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Stretching is an intricate part of the process of realigning the mechanics of your feet. Flexibility is proven to bring positive benefits in the muscles and joints. It aids with injury prevention, helps to minimize muscle soreness, and improves efficiency in all physical activities. Increasing flexibility can also improve quality of life and functional independence. Flexibility also contributes to elasticity of the muscles and provides a wider range of motion in the joints. The reason the mechanics began to fail in your feet is highly contributed to tightness and lack of flexibility in the calf muscles. The feet cannot perform through a normal gait without adequate range of motion at the ankle joint. Normal range of motion at the ankle joint is 15-20 degrees. If your range is anything less than that it will not function normally. The body begins to compensate so that you are still able to advance the lower limb over your foot. This inadequate gait can begin to cause stress on your entire kinetic chain (body) affecting your knees, hips, lower back, and on up to your neck. It is important to remember that muscle is soft tissue that can contract causing tightness, but it is also easily stretched to become elongated and flexible. It will be extremely important in this program to stretch in combination with wearing the foot orthoses.

Recommended Daily Types of Stretching

The following programs have been found to effectively increase flexibility in the calves. We recommend that you pick the one that best works for you or the one recommend by the Pedorthist or Orthotist. Changes will not come in a day or two but rather after a dedicated effort of several weeks or months. Studies have shown that those with less flexibility have a greater chance of injury. 

The Runner's Stretch

Stand approximately 2 feet from a wall bracing your hands against the wall. Keeping your right foot in place, move your left foot back 1 to 2 feet. Turn your toes of your left foot slightly towards the right foot, keep your left heel on the ground, keep your left knee locked, and rotate your left hip backwards so your left arch feels as though it is lifting off the ground slightly. Remember to keep your left heel on the ground and left knee locked. Now lean forward with your hips toward the wall till you feel a tight stretch in your calf. Unless otherwise specified hold this stretch for 30 seconds and repeat with the right leg. Both legs combined is 1 set. Do 5 sets upwards to 10 times a day.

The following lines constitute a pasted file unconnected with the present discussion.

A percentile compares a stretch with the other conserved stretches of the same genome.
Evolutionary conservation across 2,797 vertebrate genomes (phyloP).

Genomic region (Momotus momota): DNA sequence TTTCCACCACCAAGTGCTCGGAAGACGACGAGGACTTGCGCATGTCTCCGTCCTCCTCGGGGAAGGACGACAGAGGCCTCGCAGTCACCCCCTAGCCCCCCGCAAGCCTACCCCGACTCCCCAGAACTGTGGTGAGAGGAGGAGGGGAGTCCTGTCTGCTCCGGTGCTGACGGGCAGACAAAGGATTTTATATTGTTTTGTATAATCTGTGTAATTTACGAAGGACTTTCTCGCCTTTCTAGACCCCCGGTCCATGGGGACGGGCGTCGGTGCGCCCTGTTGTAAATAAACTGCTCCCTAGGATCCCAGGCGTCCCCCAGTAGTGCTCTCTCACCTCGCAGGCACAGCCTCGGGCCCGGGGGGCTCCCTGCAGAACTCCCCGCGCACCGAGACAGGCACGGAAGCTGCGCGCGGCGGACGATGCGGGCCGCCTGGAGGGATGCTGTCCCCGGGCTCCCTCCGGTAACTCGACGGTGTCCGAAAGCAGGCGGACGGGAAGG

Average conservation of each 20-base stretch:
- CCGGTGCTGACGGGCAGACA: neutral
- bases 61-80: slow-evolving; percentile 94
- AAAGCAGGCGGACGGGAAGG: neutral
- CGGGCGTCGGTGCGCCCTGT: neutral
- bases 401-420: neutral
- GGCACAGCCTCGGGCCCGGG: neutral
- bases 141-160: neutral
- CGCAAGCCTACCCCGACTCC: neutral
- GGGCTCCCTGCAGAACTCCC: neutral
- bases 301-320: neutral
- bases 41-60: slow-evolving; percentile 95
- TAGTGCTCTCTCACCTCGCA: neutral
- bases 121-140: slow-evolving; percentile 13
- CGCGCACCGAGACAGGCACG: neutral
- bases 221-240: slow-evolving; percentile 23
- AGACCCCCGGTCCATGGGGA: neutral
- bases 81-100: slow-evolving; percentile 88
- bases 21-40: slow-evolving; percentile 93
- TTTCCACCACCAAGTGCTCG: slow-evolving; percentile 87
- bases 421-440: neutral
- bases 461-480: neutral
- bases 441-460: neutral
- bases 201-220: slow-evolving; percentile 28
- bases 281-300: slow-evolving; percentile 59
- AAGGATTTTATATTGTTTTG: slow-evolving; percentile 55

Stretching Block

The stretching block can be anything from a Yellow pages to a 2 x 4 or 4 x 4. Place this block approximately 6 inches from a counter or chair. Place your left foot on the block so that the balls of the foot rest on the angle corner. Keep the left heel on the ground and left knee locked. Move the right foot beside the block about 12 inches from the left foot. Now move the hip forward until it is directly over the foot. Unless otherwise specified hold this stretch for 30 seconds and repeat with the right foot. Both legs combined is 1 set. Do 5 sets upwards to 10 times a day. 


  • Hold for 30 seconds
  • Repeat 5 times (or sets)
  • Do 10 times per day

Additional Stretches

Warm Water Stretches

(Consult with your doctor before using)

This is an additional stretch used before going to bed. Either use a hot tub or bath tub with as warm of water as you can tolerate. Sit in the warm water for 5 minutes and let the muscles warm up. Muscles stretch better when they are relaxed. After the warm up, sit up in the water and rap a towel around your toes, pulling back on the toes. You will feel this pull all the way up your legs and possibly into your lower back. If it begins to hurt in your lower back let up on the pull till you feel it mostly in the calves and hamstrings. Hold this pull for 30 seconds and relax for 30 seconds. Repeat this for 10 minutes every night.

Sitting Stretch

If you have a job where you are sitting for a prolonged period of time, your muscles will have a tendency to tighten up. We recommend that you place a 1 inch board or book under the toes of your feet and keep your knees at a right angle. This will prevent the calves from tightening up to a point where they will influence poor mechanics of the foot when you get up from the desk. Should you begin to experience discomfort with the board in use, take a break and move the feet off.


Always wear shoes when stretching to prevent stress on any of the soft tissue in the foot. Never bounce when stretching. Should you experience muscle soreness or fatigue, this is normal in the beginning. Yet, if at anytime you should feel pain while stretching don’t attempt to force the tightness in the muscle tissue to gain a good stretch. This will come in time. Should you feel excessive pain by stretching too much during the day, reduce the amount of stretching in half and build up your endurance before increasing sessions throughout the day. If you are unsure of the proper form please consult with the practitioner.


The management of any mechanical malfunction is dependent on the flexibility of the soft tissue affecting it.